A few weeks ago my incredibly awesome teenage niece got her high school student card featuring a expectedly terrible headshot. She’s a pretty amazing person, and she handled the whole thing with way more grace and confidence that I could ever have wished for when I was her age. In short, she rolled with it, embracing her awkward teenage self.
In an act of solidarity I dug out my old student cards which clearly showed how very dorky I was in high school and posted them to twitter for my niece (and all the rest of the world) to see.
I keep such very important documents in a cosmetics case that my mother gave me. She inherited from her grandmother and it’s one of my cherished possessions. It’s also the place I keep things such as old passports, old ID cards, the lock of hair my mother kept from my very first haircut, and other sentimental gems.
As I was digging through the case I came across my mother’s university ID card, her old passports, letters that she had written me, letters that The Mick had written her, and a photocopy of my father’s birth certificate. That’s where I paused.
See, The Mick just recently celebrated his 80th birthday. He has been reminding me of its approach for the past year and a half. It’s a significant birthday, quite a milestone, complete with me forgetting to send him a card, and him calling me at 2pm because I had not yet called him to wish him a happy birthday. I felt terrible. He was hurt. Happy birthday.
He was born in 1936. I have a hard time conceptualizing what life in Toronto must have been like back then. He’s told me stories of his parents and about his life as a child but I just can’t seem to really imagine either him or Toronto way back then. Back before the CN tower. Back before the subway. Hell, back before the suburbs.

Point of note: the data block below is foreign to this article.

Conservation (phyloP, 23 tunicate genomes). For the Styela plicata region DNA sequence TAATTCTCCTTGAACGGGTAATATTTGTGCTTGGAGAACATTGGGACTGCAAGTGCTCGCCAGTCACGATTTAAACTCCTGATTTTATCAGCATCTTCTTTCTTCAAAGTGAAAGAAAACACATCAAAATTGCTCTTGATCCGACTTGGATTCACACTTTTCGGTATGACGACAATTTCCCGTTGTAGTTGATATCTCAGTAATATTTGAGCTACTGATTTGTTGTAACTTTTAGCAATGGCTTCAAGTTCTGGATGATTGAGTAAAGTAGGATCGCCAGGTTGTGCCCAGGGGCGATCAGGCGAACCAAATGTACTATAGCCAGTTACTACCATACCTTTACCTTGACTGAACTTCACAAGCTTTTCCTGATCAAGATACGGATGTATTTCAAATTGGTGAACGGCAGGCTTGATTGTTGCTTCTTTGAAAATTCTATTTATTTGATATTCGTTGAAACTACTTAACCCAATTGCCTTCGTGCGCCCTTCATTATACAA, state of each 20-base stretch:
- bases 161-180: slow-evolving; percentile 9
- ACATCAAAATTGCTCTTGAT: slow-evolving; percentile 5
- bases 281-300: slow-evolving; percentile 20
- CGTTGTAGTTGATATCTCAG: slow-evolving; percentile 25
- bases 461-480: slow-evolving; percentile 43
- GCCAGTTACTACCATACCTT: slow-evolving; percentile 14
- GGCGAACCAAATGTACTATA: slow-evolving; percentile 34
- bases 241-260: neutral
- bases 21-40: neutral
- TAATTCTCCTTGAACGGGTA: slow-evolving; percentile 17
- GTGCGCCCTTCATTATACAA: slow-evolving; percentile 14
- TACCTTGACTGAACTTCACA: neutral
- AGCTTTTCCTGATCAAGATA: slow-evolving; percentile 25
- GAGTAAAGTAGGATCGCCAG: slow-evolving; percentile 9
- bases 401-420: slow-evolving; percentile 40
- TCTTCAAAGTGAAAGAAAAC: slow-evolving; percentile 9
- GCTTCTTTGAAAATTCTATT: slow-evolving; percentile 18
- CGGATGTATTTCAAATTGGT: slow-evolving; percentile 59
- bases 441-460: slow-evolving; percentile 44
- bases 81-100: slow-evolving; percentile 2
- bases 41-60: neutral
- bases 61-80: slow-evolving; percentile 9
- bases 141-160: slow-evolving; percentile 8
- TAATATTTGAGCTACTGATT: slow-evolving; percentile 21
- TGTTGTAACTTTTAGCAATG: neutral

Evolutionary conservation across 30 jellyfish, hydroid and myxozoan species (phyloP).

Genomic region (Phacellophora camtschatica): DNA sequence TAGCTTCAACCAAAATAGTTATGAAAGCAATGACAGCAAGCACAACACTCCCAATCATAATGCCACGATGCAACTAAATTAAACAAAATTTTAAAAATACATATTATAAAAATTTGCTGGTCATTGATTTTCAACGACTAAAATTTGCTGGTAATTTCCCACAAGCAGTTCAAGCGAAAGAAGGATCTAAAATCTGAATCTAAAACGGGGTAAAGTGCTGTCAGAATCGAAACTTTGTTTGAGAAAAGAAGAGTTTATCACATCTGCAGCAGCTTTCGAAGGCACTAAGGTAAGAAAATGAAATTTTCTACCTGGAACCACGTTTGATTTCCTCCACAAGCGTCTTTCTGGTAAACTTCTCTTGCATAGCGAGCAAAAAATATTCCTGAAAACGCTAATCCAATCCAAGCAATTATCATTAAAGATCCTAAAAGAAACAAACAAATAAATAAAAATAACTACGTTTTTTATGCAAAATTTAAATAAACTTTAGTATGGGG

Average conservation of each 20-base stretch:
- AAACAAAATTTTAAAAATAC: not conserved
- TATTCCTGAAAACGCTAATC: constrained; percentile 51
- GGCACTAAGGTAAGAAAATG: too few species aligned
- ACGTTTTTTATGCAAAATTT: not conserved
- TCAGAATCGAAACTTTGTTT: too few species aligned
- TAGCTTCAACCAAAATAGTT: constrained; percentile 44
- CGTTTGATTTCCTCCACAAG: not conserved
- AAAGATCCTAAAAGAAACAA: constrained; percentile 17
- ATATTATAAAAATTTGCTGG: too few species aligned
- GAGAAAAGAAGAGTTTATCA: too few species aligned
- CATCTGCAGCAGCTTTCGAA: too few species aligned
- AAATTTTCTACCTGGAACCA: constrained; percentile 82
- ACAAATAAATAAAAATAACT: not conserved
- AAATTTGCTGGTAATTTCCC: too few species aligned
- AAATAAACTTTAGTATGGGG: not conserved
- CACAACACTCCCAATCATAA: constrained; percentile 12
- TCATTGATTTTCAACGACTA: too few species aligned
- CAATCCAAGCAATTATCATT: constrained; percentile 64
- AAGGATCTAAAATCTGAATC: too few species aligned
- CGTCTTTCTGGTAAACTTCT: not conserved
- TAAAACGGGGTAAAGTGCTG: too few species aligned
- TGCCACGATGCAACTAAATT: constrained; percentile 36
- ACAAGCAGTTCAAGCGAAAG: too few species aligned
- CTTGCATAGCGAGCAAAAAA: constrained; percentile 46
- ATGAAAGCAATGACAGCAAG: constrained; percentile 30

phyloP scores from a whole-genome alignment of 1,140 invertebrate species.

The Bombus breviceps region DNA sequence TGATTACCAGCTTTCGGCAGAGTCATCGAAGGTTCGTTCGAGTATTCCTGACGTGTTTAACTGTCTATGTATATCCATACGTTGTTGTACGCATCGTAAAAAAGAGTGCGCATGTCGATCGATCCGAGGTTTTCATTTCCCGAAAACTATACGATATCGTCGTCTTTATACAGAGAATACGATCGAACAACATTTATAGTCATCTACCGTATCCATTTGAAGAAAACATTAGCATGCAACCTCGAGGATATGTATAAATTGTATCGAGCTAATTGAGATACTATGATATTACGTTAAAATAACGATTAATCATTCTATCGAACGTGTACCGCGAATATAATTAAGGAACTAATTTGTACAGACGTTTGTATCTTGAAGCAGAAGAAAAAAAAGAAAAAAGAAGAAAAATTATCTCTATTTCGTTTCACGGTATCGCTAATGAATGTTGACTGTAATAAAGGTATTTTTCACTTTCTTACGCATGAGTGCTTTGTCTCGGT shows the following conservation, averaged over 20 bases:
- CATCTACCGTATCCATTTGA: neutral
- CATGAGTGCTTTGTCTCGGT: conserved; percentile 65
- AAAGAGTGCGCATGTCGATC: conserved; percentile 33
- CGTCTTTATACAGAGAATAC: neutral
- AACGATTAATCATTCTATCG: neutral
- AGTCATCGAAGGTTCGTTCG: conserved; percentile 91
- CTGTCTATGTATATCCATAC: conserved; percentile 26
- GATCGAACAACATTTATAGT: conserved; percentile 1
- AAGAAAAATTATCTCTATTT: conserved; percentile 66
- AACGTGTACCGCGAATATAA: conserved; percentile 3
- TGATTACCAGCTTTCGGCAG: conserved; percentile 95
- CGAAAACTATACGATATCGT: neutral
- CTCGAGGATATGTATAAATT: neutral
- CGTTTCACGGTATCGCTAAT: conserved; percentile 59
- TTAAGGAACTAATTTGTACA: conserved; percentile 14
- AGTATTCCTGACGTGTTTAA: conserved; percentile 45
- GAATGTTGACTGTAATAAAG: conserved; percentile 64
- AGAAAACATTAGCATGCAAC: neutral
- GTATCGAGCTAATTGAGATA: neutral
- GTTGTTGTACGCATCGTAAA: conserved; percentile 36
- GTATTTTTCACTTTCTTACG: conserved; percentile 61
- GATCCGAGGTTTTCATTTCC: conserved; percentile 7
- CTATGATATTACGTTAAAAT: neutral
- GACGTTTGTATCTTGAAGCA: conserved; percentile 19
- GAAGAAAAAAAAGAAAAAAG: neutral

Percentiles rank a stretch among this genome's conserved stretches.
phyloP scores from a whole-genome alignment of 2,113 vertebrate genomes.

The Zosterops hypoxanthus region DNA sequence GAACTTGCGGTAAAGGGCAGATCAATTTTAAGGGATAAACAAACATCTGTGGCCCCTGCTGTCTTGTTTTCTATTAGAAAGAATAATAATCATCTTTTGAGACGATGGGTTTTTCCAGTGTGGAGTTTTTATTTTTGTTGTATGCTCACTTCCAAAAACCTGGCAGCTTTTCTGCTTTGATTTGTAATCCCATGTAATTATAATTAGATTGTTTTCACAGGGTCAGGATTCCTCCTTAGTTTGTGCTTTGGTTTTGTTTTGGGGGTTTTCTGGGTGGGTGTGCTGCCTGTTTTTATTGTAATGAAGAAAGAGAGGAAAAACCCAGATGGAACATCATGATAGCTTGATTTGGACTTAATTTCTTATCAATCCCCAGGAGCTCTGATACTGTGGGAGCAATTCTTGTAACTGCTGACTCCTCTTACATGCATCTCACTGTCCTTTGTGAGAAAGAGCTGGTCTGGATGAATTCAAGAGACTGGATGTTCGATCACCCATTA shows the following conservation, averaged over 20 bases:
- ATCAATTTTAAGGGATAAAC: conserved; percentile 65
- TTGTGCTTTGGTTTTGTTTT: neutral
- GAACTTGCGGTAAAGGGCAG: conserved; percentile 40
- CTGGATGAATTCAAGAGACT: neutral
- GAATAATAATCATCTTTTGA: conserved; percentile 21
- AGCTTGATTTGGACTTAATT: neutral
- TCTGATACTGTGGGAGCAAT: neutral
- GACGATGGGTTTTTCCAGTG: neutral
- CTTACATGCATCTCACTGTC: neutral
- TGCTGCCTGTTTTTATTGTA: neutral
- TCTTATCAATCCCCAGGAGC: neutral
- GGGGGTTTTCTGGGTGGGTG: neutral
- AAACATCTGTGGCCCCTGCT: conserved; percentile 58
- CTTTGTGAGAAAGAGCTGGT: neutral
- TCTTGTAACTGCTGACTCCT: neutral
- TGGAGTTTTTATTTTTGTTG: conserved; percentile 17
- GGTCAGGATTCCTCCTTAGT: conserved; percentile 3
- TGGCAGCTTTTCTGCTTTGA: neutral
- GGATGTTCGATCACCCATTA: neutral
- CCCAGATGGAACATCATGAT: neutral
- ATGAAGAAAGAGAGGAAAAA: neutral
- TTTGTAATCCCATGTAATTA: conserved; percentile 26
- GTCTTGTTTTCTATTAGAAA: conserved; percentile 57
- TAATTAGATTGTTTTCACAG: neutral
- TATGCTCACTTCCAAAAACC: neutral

His birthday was at the front of my mind when I saw the copy of his birth certificate folded up at the bottom of the box. I had seen it before. I had even talked to my mother about it. It, along with his marriage license, were some of the documents that the private investigator that my mother had hired had turned up about him. Why were they important? Well, aside from his very Jewish middle name that I can’t pronounce and always forget, it shows that he was born in 1937, no 1936.
I once asked him about his birthday and this birth certificate as I had come to understand that they didn’t,in fact, match. He told me that when he wanted to start working he needed a birth certificate as proof of age, and when he set about getting one he lied about his age in order to have his birth certificate show that he was old enough to work. This seemed entirely likely to me, as a child of the 80’s, because in the time before ATMs, cell phones, and desktop computers, I could see how you would have been able to tell this lie in the 1950’s and get away with it. He is also my father and I wanted to believe him, so I never questioned the verity of this statement.*
However, when everything was coming apart in my parent’s marriage (likely when she was going through the family court system for a divorce), it somehow came out that he was not born in 1937 as he had told her, and as his birth certificate clearly showed, but rather in 1936.
This was never much of an issue to me. I was far older than I like to admit when I realized that my mother had been saying she was 27 years old for yet another year, so the fact that I didn’t actually know how old my father was didn’t bother me much. My mother; however, at some point in the mid-eighties, found herself married to a man that she never really knew. He excelled at keeping secrets. He was comfortable with the duplicity required to live a double life. My mother didn’t even know his real birthday.
* In fact, sitting here typing this, it never even occurred to me to check the issue date of the certificate. Was it issued in the 50’s or was it issued in the 70’s when my parents met and married? I’ll be rushing home tonight to check.
Update: the certificate was issued in 1972, which I believe was before my parents met. I’m seeing The Mick this weekend, and I’ll be sure to ask him.